This month’s spa is all about skiing. Or there again, it could equally be all about families. But let me get the one and only negative out of the way first. If you’re looking for a hushed, tranquil retreat, Cavallino Bianco is probably not the place for you. If you’re looking for a big, beautiful spa with great facilities, extensive programmes for children and superb skiing – well, then it may well be just the ticket.
So, let me explain first about the family angle. If this were in Austria or Germany, it would be called a kinder (children) hotel. And the kinder are absolutely everywhere along with people in mouse costumes singing and dancing at breakfast (not so tranquil, as I said). They look after children here from as young as one month up to teens. There are several floors of the hotel devoted to kids with everything on offer from ski school to baking and there are even products designed specifically for kids in the spa. If you have a little princess, she can have a massage and facial, then her make-up and hair done. It may seem a bit strange to us Brits, but this is Italy after all.
Or is it? Cavallino Bianco is in the South Tyrol, a place where everyone speaks both Italian and German. Until the first world war, it was part of Austria, afterwards it was given to the Italians, so it has that very pretty Austrian mountain architecture (the Cavallino Bianco village of Ortisei/St Ulrich is gorgeous) with painted houses, steep roofs and deep wooden balconies no doubt covered with scarlet geraniums in the summer. There is plenty of Italian influence, too, not least in the food, the chic skiwear and all that ebullience at breakfast.
The Major and I arrived on a Sunday evening with time for him to get his ski kit but too dark to get out on the slopes. Over a sumptuous dinner he quizzed the waiter about the opening times of the lifts – 8.30? So late? Never mind, he’d be there as they opened. The Major sighed and returned to his super-creamy risotto. It turned out to be worth the wait.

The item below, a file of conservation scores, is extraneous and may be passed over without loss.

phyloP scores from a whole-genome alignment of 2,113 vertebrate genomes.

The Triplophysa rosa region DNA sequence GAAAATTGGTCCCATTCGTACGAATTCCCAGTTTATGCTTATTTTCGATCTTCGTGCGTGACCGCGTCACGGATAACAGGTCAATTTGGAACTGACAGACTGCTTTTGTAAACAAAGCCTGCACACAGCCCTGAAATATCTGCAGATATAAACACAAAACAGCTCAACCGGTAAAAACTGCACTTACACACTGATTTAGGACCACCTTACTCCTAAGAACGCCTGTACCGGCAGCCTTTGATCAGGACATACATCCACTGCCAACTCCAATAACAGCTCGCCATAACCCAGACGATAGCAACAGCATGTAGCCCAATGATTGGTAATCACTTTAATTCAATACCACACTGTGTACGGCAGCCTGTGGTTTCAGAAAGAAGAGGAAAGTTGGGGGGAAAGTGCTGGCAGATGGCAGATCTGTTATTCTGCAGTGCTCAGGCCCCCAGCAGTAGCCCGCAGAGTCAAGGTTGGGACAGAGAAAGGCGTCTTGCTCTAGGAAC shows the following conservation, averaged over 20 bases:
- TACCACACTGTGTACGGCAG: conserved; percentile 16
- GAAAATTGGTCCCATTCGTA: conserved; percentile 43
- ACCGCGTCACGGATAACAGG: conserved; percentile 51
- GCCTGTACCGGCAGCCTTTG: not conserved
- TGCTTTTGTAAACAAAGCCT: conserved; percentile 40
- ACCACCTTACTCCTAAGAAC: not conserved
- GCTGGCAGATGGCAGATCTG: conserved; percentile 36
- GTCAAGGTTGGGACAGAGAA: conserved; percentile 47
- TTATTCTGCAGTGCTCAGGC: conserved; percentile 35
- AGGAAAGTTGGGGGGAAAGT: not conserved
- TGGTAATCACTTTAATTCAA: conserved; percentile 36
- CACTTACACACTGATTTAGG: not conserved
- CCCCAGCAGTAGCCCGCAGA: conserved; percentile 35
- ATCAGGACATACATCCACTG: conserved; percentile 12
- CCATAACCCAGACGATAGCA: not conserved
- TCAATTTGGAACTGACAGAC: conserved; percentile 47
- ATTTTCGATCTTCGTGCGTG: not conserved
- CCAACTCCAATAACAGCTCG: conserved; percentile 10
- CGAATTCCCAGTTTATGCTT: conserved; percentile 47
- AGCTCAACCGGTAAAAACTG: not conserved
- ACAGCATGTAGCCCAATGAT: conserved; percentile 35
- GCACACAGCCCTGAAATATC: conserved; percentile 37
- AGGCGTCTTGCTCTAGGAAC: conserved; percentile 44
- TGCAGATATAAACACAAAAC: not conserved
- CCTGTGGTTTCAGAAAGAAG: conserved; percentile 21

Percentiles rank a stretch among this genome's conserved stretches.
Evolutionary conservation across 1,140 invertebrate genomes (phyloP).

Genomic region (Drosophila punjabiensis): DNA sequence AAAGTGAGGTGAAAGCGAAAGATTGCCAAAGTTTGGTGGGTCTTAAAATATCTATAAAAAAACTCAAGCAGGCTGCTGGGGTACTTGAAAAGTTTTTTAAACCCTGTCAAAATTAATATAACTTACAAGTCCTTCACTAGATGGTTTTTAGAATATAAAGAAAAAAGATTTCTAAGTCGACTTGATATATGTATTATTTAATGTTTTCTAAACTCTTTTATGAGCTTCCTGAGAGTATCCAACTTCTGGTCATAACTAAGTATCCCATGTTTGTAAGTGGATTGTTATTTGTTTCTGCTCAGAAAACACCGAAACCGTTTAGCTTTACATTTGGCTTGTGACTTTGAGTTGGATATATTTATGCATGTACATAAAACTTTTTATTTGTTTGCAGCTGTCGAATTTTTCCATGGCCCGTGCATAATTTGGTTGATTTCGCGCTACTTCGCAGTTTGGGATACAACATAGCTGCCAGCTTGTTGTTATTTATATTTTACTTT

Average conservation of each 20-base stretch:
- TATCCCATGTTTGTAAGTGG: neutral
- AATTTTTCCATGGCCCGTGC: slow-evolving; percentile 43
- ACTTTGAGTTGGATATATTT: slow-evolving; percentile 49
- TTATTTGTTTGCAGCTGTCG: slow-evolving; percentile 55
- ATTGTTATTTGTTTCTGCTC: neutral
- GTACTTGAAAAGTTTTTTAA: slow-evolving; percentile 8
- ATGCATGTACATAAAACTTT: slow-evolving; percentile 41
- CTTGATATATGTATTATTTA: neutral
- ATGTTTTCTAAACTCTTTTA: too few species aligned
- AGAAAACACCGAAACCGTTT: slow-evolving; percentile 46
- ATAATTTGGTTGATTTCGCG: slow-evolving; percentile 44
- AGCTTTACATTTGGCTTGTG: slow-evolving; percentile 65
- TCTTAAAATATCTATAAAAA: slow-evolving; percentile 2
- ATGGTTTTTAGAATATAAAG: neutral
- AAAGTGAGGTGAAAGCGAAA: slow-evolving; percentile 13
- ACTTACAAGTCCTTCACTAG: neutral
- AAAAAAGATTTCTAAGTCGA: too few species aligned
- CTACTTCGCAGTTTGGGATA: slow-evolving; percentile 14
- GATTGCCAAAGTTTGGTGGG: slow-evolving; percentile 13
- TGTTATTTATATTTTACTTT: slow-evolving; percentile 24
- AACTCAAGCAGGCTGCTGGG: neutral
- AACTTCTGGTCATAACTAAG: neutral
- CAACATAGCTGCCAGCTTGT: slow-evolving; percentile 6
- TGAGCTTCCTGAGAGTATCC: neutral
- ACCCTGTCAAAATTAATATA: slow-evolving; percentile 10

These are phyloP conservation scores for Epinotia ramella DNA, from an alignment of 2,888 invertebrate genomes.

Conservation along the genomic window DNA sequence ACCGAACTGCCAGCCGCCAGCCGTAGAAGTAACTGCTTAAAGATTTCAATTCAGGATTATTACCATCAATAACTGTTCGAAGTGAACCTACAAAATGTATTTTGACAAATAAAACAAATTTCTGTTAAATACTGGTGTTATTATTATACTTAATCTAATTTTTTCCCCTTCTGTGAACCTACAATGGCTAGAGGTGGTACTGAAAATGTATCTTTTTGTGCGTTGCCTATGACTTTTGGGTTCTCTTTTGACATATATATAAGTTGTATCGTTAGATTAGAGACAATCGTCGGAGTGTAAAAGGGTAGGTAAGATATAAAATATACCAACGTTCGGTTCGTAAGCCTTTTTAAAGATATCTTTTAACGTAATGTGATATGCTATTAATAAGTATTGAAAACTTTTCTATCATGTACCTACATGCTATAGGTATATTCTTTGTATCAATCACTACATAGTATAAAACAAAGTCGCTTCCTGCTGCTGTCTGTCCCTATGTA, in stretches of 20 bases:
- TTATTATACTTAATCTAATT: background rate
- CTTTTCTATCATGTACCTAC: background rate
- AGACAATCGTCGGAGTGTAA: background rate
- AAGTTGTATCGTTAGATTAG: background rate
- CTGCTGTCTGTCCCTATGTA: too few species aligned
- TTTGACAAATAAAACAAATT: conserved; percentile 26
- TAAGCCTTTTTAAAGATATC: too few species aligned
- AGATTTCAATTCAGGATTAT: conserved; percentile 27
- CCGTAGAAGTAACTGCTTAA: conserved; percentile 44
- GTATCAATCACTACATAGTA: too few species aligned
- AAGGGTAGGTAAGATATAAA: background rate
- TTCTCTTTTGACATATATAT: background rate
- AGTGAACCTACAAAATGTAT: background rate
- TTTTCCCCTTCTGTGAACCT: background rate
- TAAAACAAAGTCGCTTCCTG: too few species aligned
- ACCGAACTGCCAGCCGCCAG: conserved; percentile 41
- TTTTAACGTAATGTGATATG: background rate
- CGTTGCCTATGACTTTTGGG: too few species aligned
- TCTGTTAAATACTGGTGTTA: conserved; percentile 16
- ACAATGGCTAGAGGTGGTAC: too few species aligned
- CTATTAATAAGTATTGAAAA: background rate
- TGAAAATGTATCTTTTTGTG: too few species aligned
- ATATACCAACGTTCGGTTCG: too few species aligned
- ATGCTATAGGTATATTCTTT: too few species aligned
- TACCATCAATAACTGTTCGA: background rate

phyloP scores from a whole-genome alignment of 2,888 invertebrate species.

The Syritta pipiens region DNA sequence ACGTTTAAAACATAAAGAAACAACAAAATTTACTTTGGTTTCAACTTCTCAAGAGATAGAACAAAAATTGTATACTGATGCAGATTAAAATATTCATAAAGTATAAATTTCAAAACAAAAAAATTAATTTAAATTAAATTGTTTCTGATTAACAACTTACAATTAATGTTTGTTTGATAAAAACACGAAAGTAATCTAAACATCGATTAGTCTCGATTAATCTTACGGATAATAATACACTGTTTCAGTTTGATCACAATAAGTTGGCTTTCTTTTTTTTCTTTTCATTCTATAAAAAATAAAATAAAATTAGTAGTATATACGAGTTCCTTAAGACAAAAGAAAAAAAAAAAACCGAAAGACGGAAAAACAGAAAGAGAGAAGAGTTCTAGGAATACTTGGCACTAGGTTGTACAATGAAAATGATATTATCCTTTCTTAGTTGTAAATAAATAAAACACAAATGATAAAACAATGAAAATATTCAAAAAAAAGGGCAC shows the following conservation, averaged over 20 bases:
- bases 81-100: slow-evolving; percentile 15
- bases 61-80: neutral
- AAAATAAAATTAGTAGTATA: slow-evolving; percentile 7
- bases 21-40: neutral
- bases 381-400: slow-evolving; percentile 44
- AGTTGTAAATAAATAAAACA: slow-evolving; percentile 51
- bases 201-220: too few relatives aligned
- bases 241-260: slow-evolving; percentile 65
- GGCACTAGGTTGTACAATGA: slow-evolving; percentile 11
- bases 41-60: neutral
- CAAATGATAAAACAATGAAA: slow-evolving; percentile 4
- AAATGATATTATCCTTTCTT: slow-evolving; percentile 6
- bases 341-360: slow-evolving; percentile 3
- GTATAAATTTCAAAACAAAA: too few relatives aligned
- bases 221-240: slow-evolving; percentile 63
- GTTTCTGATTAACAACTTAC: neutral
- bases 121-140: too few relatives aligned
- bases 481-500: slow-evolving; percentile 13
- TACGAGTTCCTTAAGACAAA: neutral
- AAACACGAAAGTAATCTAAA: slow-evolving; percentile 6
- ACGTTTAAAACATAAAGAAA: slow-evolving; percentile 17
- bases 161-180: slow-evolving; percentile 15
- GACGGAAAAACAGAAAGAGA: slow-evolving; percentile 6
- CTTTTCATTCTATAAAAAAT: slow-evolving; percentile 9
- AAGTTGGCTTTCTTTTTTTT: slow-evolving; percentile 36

The Dolomites have some of the most dramatic mountain scenery imaginable. In parts they are as jagged and bare as a Doberman’s teeth, elsewhere they look like massive outcrops from Monument Valley. And because the area is shaped like an enormous bowl, wherever you are, you’re looking at something stupendous. The area is split into 12 sections, all of which interconnect and together make up more than 1200km of piste (with one super-ski pass). Having spent two days warming up (just the six hours skiing each day!) in the nearby sections, the Major decided to go for it on day three and accompanied the two hotel guides, Markus and Romeo, to Sellaronda, a circumnavigation of the Sella Massif, an area of 500km of slopes and 200 (yes, 200) lifts, so virtually no queuing.
The Major’s first two days were spent on beginner/intermediate runs but the Sellaronda gives you 42km of skiing amid dramatic mountain terrain with many long open runs, lots of them black. If you’re up to it, you can take in the Val Gardena International Downhill championship course. The Major, having too much fun to stop, didn’t want to go home even after that so instead of the bus, opted for a lift to the summit of Mt Seceda and a 10km red run back home. At the bottom station of Ortisei, a series of escalators and travelators get you to the centre of the village almost as if you were on the Central Line in London. The Major, not a man easily impressed and a veteran of slopes in the States, across Europe and New Zealand, came back rosy cheeked and excited as a boy. The infrastructure was incredible and it was, he said, the best skiing he’d ever had.